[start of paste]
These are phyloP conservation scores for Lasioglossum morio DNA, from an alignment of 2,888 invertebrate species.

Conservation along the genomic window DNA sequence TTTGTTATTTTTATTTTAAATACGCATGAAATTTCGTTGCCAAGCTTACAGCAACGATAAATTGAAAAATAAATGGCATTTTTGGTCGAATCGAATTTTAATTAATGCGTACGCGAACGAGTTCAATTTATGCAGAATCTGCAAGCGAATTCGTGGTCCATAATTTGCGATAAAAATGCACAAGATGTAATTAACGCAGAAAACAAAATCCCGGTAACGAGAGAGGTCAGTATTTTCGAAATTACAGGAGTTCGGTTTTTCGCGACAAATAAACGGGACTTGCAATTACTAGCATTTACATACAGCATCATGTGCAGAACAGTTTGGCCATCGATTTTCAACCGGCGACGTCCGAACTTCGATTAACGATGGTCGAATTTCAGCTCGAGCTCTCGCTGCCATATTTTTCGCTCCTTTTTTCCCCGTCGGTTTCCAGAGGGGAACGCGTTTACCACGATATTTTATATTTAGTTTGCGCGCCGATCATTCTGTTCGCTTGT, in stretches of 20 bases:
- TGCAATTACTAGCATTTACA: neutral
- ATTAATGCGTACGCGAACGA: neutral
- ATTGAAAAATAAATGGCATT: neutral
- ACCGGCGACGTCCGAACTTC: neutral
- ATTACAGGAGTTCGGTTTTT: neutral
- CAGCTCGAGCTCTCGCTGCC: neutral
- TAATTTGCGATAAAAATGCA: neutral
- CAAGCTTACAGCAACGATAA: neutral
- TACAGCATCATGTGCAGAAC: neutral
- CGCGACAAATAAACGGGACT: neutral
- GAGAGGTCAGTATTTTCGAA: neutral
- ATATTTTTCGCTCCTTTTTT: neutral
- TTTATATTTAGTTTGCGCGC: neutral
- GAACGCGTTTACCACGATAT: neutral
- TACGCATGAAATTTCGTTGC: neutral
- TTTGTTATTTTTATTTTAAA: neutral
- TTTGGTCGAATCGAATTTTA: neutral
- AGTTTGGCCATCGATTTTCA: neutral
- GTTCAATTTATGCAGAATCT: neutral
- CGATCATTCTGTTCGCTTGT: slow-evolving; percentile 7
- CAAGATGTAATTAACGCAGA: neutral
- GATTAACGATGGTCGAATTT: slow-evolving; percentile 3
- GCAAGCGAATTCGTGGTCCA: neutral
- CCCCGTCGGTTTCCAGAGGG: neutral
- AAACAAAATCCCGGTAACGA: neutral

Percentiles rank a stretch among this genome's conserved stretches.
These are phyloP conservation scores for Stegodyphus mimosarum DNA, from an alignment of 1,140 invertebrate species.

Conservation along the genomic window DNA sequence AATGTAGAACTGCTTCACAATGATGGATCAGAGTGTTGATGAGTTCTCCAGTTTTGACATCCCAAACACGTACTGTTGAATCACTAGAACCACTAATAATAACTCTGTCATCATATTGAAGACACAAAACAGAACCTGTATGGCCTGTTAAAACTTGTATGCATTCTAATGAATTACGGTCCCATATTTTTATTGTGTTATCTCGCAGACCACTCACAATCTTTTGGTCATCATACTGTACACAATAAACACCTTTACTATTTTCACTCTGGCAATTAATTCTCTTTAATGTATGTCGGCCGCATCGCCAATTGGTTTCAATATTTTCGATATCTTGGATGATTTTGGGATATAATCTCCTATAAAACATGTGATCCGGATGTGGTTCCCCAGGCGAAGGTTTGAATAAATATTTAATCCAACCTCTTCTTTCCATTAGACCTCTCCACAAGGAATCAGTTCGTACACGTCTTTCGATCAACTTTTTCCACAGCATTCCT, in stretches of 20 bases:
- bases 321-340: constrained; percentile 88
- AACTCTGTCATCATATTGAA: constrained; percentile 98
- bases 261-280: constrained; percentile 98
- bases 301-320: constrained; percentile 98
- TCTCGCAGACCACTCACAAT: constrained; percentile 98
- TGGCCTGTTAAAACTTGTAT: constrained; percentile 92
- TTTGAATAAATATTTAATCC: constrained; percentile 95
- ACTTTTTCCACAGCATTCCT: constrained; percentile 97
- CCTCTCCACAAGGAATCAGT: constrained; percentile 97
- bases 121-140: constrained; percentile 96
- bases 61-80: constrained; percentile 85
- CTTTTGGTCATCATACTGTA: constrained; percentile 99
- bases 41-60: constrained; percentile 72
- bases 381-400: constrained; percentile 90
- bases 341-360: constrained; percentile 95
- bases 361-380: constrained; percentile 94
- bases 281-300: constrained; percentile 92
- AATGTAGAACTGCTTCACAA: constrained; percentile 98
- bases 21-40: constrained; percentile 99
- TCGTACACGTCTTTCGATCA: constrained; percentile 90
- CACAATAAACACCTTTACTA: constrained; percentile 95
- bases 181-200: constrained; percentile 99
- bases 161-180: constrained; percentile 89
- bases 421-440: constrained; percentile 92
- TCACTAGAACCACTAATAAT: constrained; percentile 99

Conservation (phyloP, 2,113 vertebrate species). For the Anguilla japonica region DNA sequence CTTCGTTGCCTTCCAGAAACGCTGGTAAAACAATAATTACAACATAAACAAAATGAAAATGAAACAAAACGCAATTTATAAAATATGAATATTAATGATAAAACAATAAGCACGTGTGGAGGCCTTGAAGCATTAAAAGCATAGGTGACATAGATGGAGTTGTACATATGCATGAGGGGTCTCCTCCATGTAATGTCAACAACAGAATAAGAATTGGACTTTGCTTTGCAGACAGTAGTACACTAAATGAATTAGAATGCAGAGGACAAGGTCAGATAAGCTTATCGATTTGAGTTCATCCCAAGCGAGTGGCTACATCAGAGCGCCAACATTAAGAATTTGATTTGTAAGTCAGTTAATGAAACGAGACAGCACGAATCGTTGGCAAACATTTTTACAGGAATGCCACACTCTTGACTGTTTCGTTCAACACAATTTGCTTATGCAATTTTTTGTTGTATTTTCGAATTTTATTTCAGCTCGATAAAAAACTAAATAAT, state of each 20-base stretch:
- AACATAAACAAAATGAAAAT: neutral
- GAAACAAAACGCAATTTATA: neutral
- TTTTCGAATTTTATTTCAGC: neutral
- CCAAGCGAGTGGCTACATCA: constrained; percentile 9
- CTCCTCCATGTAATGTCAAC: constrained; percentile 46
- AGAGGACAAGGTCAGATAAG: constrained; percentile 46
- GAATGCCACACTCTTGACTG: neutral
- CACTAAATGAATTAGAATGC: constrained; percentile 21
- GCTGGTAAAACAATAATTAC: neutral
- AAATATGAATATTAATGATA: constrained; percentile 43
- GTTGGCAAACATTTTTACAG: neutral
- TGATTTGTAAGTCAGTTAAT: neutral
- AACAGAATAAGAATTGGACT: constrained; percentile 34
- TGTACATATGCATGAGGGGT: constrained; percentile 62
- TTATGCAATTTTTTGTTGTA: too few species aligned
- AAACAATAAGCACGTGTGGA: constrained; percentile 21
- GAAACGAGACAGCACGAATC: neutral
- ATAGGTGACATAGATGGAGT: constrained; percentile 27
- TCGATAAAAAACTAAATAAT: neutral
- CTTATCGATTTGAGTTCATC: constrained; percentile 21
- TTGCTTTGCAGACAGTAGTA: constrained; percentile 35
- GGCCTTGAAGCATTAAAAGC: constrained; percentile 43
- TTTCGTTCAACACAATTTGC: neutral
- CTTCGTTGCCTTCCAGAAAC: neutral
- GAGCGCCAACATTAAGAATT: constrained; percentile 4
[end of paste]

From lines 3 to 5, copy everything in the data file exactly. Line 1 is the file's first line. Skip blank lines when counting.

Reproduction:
- TGCAATTACTAGCATTTACA: neutral
- ATTAATGCGTACGCGAACGA: neutral
- ATTGAAAAATAAATGGCATT: neutral